A majority of Americans now favor a public smoking ban, reflecting a significant increase in support for anti-smoking measures over the last decade.

A Gallup poll found that 59 percent of respondents supported a ban on lighting up in public places, up from 39 percent when Gallup first asked that question in 2001. Only 19 percent wanted to make smoking illegal across the country.

The percentage of adults who said they had smoked in the past week stayed steady at about a quarter of the population, where it has hovered since the end of the 1980's after peaking at 45% in 1954. The number of smokers who said they smoked a pack or more a day also dropped.

The findings seem to parallel a cultural and legal shift away from smoking. New York City recently voted by a wide margin to ban smoking in public places such as parks and beaches, a move lauded by proponents for supporting both public health and sanitation.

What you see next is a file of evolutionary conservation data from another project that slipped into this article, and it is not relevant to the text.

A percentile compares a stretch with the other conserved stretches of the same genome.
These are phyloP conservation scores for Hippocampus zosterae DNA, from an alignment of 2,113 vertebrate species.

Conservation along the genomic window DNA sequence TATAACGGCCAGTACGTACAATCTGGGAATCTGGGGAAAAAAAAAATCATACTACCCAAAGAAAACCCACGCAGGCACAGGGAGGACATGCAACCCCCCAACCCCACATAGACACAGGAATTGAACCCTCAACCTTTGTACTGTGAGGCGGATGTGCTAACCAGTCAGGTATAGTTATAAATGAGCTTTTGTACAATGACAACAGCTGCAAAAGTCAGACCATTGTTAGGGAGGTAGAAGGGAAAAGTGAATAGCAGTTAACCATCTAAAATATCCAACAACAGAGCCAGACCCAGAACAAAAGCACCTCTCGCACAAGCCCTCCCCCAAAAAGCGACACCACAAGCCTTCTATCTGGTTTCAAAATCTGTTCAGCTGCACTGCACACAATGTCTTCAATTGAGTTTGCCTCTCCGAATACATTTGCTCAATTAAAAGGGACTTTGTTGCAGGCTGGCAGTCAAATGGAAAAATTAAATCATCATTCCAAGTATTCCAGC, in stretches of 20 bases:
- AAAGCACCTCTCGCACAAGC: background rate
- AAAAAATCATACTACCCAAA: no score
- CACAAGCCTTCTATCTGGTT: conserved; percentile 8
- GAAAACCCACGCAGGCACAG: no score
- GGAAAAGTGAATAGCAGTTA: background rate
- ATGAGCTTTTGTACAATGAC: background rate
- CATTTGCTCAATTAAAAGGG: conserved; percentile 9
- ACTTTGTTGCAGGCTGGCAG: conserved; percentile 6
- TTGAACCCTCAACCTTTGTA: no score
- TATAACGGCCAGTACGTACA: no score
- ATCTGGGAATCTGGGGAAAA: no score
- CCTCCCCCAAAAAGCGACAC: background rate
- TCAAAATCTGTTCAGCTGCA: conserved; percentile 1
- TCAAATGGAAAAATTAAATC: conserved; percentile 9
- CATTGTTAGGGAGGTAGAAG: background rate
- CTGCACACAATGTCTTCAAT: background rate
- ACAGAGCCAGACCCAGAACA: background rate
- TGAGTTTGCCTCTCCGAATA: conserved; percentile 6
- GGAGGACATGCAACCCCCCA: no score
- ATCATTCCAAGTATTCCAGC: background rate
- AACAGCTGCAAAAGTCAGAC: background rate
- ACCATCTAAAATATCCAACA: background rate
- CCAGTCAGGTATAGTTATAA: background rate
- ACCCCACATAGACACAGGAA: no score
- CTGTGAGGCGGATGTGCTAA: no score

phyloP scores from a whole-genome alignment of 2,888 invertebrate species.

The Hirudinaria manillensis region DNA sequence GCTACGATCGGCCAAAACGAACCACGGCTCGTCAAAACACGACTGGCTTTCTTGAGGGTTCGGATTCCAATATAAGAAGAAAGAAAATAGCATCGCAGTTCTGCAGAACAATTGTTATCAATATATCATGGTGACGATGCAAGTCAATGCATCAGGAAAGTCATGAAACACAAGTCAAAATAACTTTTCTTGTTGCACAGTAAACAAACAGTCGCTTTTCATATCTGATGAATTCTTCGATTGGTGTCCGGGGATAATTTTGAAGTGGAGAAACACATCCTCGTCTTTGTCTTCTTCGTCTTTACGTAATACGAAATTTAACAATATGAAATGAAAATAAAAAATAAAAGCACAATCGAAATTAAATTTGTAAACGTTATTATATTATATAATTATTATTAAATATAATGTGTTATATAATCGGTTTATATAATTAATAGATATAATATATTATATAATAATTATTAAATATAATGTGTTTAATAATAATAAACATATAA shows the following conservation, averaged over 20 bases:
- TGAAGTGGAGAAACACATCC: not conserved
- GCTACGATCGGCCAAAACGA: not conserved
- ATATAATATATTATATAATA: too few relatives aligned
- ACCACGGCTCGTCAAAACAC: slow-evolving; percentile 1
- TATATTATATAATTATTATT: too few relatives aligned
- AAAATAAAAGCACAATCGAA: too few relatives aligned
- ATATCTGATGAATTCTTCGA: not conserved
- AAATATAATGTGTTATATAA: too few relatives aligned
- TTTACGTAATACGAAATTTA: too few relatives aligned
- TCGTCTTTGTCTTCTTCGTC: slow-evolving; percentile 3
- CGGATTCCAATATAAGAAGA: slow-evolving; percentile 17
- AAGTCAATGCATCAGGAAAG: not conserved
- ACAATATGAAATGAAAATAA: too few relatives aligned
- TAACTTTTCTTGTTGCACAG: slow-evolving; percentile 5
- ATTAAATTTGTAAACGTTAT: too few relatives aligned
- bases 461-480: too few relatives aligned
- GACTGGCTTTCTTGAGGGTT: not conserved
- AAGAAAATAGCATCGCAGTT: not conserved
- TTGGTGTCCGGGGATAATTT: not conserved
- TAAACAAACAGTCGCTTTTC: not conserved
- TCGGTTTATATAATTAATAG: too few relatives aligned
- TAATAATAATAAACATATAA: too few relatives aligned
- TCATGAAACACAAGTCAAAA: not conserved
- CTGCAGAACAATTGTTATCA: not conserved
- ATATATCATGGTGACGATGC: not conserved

[Nonsmokers' health and their lives should not be negatively impacted because other people have decided to smoke, City Council Speaker Christine Quinn said at a news conference after the measure passed.

A report from the Centers for Disease Control and Prevention also found that the amount of tobbaco use in movies viewed by children is in steady decline, with tobacco use in the top-grossing movies rated G, PG and PG-13 down 72 percent between 2005 and 2010. Three of the six studios in the Motion Picture Association of America adopted guidelines mandating decreased depiction of tobbaco products in that period.